The back cover claimed that Barchester Towers is the most famous and well-loved of Anthony Trollope’s novels. For the first fifty pages I was a little unclear as to why this was so, but after surviving the tedium of the initial lengthy descriptive passages, I found myself lost in the book and not wanting to be found. The well-drawn characters, humorous comments, and mischievous plot produced a witty and sparkling novel which culminated in a very satisfying ending.
Barchester Towers is about a war between the various clergy members of the diocese of Barchester. When the old bishop of Barchester dies, his son Archdeacon Grantly, has every hope of succeeding him in his office. Unfortunately, the reins of government have just switched hands in England, and since Anglican Church appointments are political in nature, Dr. Grantly is out of favor and the stranger Dr. Proudie is pronounced the new bishop.
Dr. Proudie, the new bishop of Barchester and something of a “low” churchman, awakens antagonism as soon as he arrives, or rather his two “managers” awaken antagonism for him. His overbearing wife, Mrs. Proudie, has nothing but criticism for the liturgical and musical traditions of Barchester, and his scheming chaplain Mr. Slope tries to assert his power over the locals.
As the tension grows, another clergyman named Dr. Stanhope, who has lived abroad in Italy for the last decade or so, returns to his office in Barchester bringing with him three beautiful but heartless children. The son, Bertie Stanhope, is hopelessly in debt, and the oldest daughter Charlotte is trying to find him a rich wife to help him out of his difficulties. The youngest daughter, breathtaking in appearance but crippled in feet, styles herself Signora Neroni. She has left her brutal Italian husband behind and intends to set up court among the susceptible clergymen of Barchester, to toy with them in the art of love, and then cast them aside when she is done with them.
There are many more machinations afoot than just the Signora’s, however. To combat the influence of the new bishop, his wife, and the oily Mr. Slope, Archdeacon Grantly procures an appointment for Mr. Arabin, a learned fellow from Oxford and longtime enemy of Mr. Slope’s views. Mr. Arabin, it is to be hoped, will be clever enough to tear the sheep’s clothing off Mr. Slope and ameliorate his harmful presence in the diocese.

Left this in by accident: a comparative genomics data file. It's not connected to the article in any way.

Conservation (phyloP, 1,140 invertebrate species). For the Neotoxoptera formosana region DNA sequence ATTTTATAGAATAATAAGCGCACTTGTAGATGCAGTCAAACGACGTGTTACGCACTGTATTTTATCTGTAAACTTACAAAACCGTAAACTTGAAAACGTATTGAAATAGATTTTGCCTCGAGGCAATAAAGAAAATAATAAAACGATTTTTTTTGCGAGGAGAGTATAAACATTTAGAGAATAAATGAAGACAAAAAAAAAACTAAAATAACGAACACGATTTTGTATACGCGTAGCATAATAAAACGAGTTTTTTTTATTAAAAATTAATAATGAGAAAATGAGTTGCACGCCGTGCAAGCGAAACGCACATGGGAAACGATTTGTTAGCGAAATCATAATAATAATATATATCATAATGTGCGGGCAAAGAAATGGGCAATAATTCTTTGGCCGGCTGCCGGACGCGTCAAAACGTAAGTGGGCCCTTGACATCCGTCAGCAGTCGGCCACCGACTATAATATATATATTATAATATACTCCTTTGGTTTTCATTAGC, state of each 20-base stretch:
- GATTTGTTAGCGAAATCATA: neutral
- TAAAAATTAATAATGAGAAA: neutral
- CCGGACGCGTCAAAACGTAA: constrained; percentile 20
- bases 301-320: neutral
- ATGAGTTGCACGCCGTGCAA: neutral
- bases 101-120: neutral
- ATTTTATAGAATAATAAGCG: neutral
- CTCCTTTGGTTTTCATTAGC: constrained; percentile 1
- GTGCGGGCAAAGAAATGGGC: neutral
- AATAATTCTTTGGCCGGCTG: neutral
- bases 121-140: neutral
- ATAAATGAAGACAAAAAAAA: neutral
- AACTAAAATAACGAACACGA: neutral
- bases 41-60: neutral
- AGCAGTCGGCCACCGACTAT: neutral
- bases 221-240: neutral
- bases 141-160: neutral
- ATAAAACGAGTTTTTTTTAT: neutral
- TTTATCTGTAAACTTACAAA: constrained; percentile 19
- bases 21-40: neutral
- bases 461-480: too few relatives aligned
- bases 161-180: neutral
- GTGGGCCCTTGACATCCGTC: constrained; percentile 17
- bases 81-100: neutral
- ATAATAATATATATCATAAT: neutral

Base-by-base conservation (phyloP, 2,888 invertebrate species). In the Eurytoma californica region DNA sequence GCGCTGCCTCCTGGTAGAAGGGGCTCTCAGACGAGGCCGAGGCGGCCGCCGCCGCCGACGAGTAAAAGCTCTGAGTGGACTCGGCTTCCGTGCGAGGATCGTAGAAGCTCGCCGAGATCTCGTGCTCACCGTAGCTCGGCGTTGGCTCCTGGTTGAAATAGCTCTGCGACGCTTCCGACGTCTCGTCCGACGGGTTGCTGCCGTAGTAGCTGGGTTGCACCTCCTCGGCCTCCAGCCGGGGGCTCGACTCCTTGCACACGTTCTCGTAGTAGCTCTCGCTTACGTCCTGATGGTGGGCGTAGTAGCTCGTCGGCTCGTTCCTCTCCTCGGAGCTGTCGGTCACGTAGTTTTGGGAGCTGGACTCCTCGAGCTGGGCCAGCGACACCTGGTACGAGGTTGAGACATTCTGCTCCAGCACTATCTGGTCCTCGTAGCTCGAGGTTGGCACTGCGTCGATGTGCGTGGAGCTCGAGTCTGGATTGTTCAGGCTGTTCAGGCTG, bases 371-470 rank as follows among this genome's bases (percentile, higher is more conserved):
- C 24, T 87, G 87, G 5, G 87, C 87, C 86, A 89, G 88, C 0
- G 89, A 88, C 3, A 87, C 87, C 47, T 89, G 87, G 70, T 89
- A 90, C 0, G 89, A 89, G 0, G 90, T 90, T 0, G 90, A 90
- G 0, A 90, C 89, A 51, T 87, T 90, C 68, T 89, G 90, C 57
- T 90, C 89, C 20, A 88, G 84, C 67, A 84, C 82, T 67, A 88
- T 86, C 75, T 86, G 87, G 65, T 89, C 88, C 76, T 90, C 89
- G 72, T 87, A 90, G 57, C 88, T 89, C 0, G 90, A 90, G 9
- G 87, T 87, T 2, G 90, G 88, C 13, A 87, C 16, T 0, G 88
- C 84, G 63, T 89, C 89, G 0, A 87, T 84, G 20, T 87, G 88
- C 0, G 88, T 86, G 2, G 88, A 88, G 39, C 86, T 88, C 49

As the story progresses, the Signora begins to catch as many men as she can in her web, but as she is already married, there can be no honorable relationship with any of them. Another beautiful–and more attainable–flower blossoms as Mrs. Eleanor Bold, the rich, widowed sister-in-law of Dr. Grantley, becomes the object of matrimonial attention of three men: Bertie Stanhope, Mr. Slope, and Mr. Arabin. With wry humor, Trollope describes the scene at a dinner party as Eleanor Bold is surrounded by her admirers:
“‘Pray, pray don’t move,’ said Miss Thorne, almost forcing Eleanor back into her chair. ‘Mr. Stanhope is not going to leave us. He will stand behind you like a true knight as he is. And now I think of it, Mr. Arabin, let me introduce you to Mr. Slope. Mr. Slope, Mr. Arabin.’ And the two gentlemen bowed stiffly to each other across the lady whom they both intended to marry, while the other gentleman who also intended to marry her stood behind, watching them.”
I shall not give away which of the three gentlemen Eleanor does choose in the end, although the author is not so free from spoilers. Throughout the book, Trollope addresses his readers with chatty confidentiality, assuring us that though the characters may be wading through a fog of misunderstandings which obscure the future, we need not be so blind. The author is on our side and intends us to amuse us with the story, not torment us with suspense.
The plot of the book is cleverly structured to focus on three ecclesiastical appointments. First, there is the appointment of the Bishop of Barchester which turns the whole town upside down. Second, there is the appointment of the Warden of the Hospital which lies in debate for nearly half the book. And third, there is the appointment of a new Dean of the cathedral of Barchester which sets the whole world to rights once again. Although there is little connection to The Scarlet Letter, the threefold structure reminded me of Hawthorne’s book where the beginning, middle, and end are all set on a scaffold.
Trollope does not hesitate to criticize the villainous and self-serving clergymen portrayed throughout the story, but neither does he hesitate to offer praise where praise is due. Those who hold convictions out of true religion are never mocked, and indeed, the concluding paragraph is a tribute to Eleanor’s father, the kindliest clergyman in the novel. In the same fashion, those who live lives of immorality or impropriety do not receive a completely comfortable end, while those who conduct themselves well are rewarded with happiness. The portrayal of the Stanhopes reminded me, in some small measure, of Henry and Mary Crawford from Jane Austen’s Mansfield Park.
Barchester Towers was a good introduction to an author I have never before attempted, and I hope to read more of Anthony Trollope’s books in the future.